September 29, 2010


Sometimes, it turns out that several very important things may take place in a short period. This happened to my friend, who broke up with her husband, found a new job, bought a new apartment, and started collecting art in the amount of time that has got to be some kind of a record. Some people might need a couple of years to go through all that, but my friend did it in three months. She is very dynamic, and has a love of life.

I would like to tell you how she bought a sculpture of a Dutch sculptor. I got a phone call one time, and the voice on the other end of the line said “What do you think is more important – a mattress and a bed, or a sculpture? I can only really afford one of the two.”

When it comes to art, I don’t give very good advice. The only thing I could come up with is asking the owner of the gallery for a discount. This was taking place during the annual exhibition at the Convention Centre, and there was only a bit of time before it would end. The atmosphere was tense. My friend left work early that day, and ran off to purchase art.

I got another phone call, and, this time, the voice said “I didn’t buy anything”.

It turned out that my friend had been treated very rudely. Rudely and indecently. I don’t even want to describe what they’d said to their potential client.

This incident made such a negative impression on me, but it didn’t curb my friend’s enthusiasm for beautiful things. You should see her eyes when she’s buying art. So much passion! The genie has been let out of the bottle. If this genie had unlimited financed, modern artists wouldn’t be able to remain starving. And Toronto would probably boast one more modern art gallery.

September 27, 2010

Capturing the elusive spirit

Since I believe there is always room for improvement in your craft, I like to consult some knowledgeable people before I begin a new project. By this I mean that I take an immense amount of reading material out from the library.
I did this before I started a blog, and I did this before I tried taking photos of three-dimensional object (namely, my sculptures). While blogging depends mainly on your ability to describe things that interest you in a colourful way, taking photos requires a real sacrifice. It’s not even about having a big, fancy camera, or the ability to make good use of Photoshop. It’s about the object you’re photographing, and it’s about practicing.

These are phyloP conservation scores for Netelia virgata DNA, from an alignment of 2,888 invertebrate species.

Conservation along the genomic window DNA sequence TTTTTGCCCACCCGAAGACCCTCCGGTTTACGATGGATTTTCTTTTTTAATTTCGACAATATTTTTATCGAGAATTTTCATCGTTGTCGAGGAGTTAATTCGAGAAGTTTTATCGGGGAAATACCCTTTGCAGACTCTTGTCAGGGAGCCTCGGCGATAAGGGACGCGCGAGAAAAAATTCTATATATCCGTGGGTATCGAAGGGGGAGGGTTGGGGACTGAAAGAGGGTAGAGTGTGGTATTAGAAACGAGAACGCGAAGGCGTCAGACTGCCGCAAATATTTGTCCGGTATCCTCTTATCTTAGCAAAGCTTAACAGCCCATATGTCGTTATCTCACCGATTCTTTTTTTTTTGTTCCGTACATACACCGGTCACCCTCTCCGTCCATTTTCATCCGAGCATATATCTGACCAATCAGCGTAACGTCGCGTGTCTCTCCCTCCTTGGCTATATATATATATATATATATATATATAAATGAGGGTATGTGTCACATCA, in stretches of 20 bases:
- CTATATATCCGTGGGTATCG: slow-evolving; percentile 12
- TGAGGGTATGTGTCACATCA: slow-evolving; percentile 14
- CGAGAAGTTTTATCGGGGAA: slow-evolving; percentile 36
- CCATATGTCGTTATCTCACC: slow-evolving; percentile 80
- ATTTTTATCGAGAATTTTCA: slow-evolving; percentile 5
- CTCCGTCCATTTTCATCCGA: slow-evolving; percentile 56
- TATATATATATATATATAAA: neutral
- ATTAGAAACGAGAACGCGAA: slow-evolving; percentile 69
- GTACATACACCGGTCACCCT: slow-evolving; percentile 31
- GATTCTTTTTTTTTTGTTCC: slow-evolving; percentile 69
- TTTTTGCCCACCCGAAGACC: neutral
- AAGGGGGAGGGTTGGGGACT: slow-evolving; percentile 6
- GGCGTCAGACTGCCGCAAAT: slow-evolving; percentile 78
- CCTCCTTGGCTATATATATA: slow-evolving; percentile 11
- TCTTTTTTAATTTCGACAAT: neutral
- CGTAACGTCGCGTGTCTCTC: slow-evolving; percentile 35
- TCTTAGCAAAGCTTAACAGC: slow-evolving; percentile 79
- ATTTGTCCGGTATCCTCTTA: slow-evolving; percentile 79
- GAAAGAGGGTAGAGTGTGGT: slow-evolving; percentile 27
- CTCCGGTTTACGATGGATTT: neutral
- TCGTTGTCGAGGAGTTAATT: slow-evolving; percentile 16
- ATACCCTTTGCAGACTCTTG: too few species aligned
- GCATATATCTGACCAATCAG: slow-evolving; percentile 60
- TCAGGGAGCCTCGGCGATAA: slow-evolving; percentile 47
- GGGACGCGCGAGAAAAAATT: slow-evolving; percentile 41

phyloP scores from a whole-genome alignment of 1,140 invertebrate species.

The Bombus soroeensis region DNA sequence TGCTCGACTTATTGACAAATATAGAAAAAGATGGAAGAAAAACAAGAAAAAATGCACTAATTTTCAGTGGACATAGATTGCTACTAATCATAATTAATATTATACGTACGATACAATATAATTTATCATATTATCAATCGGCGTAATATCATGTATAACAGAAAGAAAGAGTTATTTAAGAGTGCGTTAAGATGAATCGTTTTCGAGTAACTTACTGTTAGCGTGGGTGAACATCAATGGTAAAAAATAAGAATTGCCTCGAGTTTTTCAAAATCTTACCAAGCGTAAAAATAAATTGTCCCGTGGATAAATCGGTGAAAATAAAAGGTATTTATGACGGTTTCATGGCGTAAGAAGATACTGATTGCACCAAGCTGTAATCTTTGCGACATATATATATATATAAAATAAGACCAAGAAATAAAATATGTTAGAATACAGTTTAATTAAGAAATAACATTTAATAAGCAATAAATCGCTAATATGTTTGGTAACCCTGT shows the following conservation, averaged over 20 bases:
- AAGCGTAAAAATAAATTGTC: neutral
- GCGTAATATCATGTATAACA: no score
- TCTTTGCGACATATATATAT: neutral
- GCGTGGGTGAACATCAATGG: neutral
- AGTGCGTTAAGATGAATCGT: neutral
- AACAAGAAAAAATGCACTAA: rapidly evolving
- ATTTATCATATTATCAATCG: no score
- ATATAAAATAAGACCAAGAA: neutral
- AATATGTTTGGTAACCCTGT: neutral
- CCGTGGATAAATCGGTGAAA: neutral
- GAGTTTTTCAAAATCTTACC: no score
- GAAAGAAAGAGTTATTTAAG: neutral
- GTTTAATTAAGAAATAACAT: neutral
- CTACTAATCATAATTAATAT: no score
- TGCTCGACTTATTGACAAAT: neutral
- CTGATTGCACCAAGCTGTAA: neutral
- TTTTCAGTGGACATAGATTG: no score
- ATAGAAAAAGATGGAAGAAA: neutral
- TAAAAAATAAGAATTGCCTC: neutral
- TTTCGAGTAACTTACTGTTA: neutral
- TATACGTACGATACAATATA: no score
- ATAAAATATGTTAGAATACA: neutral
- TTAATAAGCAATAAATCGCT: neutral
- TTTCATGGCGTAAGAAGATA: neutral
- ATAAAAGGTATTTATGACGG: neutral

It feels to me like the objects resist being photographed. They don’t exactly move, or make silly faces. It’s something more subtle. For example, I finished the photoshoot with my dog sculpture pretty quickly, and I am very satisfied with it, but the birds just wouldn’t come out right. The magic isn’t there. From the photos, you can’t really see that the birds are a little bit like totem animals. You can’t see that they are cheerful. You can’t see anything essential, despite the amount of effort it took me, hanging over them from various angles. It didn’t matter how much I’ve experimented with the lighting. The birds just look so ordinary on the photos. Or maybe that’s just the way I see it.

September 25, 2010

A Sculpture Reader

Everyone’s talking about the crisis in modern visual arts, but I believe that their fears are greatly exaggerated. Sure, many artists seem to exploit old ideas. Sure, many artists have gotten caught up in developing their art form for its own sake. However, each artist is part of a society that’s been influenced by so many people that have been part of it. Naturally, the art that is produced in a particular society will have at least some components that have been borrowed from the previous generations.

Oddly enough, right now I find the most interesting ideas in sculpture. Take, for example, Regina Frank. It’s difficult to call her work “sculpture” in its purest sense. There are also elements of installation and performance. As far as composition, her art can be compared to classic Greek sculpture. You can see it in the graceful lines and the elegant gestures. Also, there is Magdalena Jetelova. Her works are saturated with drama and conflict. At the same time, they are succinct, containing paradoxical philosophical ideas.